House Republican leaders are leaning toward allowing the Senate to take the first vote on President Obama’s Syria resolution, and would likely decline to bring it up for a vote if it failed in the Democratic chamber, according to GOP sources.

The Republican leadership has not announced official plans for how the GOP-controlled House might handle Obama’s request for authorization to use military force against Syria. But this would not be the first time Republicans chose to let the Senate vote first on an Obama priority before deciding whether it would be considered in the House.

House Republicans employed that strategy earlier this year on gun control legislation, which never received a House vote after it failed in the Senate. Speaker John Boehner, R-Ohio, and Majority Leader Eric Cantor, R-Va., the two top House Republicans, announced their support for the resolution, but made clear that they would leave it to Obama to build support for it.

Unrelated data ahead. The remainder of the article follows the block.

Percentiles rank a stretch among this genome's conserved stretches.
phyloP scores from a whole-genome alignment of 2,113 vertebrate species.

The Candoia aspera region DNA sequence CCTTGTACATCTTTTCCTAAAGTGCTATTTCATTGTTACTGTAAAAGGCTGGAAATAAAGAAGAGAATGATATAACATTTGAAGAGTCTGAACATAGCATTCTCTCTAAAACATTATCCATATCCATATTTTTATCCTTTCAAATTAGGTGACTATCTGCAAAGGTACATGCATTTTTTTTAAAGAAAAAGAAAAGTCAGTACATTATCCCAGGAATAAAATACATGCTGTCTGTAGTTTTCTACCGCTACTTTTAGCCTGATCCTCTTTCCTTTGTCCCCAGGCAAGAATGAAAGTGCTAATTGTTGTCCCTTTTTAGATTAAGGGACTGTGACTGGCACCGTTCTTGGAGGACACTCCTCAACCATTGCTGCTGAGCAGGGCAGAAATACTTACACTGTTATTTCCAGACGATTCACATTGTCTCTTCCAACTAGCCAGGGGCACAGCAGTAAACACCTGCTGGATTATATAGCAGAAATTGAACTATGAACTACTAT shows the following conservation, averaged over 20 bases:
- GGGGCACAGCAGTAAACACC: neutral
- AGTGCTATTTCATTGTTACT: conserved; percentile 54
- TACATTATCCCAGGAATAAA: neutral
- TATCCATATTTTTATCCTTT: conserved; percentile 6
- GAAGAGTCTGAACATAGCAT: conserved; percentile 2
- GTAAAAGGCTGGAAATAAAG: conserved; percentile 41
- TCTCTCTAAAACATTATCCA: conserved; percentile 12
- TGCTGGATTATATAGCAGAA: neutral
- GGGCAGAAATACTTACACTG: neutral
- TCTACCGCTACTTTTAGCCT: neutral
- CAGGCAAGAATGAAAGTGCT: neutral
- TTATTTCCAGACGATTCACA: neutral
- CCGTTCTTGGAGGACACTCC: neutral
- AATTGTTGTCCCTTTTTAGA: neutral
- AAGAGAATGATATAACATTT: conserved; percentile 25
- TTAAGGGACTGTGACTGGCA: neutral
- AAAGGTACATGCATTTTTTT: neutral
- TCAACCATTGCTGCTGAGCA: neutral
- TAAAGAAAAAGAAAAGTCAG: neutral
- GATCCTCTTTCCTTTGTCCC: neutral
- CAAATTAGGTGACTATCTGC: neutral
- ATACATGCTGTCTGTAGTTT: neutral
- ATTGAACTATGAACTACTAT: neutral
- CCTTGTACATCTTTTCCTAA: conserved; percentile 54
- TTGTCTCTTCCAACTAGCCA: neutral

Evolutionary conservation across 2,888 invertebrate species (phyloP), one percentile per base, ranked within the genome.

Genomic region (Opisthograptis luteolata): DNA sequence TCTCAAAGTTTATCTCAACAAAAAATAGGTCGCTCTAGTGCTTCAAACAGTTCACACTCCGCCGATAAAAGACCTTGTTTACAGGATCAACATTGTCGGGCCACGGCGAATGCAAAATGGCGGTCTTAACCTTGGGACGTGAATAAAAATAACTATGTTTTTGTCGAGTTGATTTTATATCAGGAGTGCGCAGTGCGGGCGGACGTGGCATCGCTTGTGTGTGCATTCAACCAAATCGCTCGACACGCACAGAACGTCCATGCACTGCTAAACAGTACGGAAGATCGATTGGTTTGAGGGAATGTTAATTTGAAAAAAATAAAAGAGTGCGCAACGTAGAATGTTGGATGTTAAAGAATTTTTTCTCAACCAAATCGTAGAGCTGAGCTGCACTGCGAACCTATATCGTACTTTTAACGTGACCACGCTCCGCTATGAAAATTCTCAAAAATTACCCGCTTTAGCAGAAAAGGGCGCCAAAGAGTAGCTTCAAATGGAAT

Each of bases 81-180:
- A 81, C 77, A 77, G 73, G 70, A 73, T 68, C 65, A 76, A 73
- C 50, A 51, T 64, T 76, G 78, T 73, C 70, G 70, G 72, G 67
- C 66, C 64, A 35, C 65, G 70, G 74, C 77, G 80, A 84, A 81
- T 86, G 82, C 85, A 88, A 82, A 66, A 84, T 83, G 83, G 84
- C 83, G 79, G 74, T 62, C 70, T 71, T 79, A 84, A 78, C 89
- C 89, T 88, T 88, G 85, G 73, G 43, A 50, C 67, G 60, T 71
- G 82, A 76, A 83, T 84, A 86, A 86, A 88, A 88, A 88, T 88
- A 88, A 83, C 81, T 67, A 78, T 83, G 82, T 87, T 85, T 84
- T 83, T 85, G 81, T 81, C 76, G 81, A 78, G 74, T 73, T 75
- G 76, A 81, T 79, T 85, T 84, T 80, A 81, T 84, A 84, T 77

The Senate Foreign Relations Committee on Wednesday approved a resolution authorizing U.S. military action against Syria on a 10-7 vote, with Sen. Ed Markey, D-Mass., voting “present.” The full Senate is expected to debate and vote on the measure next week, when Congress reconvenes from its summer recess.

If the Senate passes the resolution and sends it to the House, Republican leaders would have to decide whether it goes first to the Foreign Affairs Committee or proceeds directly to the floor. Or, the House could consider its own resolution. Rep. Gerry Connolly, D-Va., and Chris Van Hollen, D-Md., authored their own narrower proposal that would impose limits on any military action Obama takes.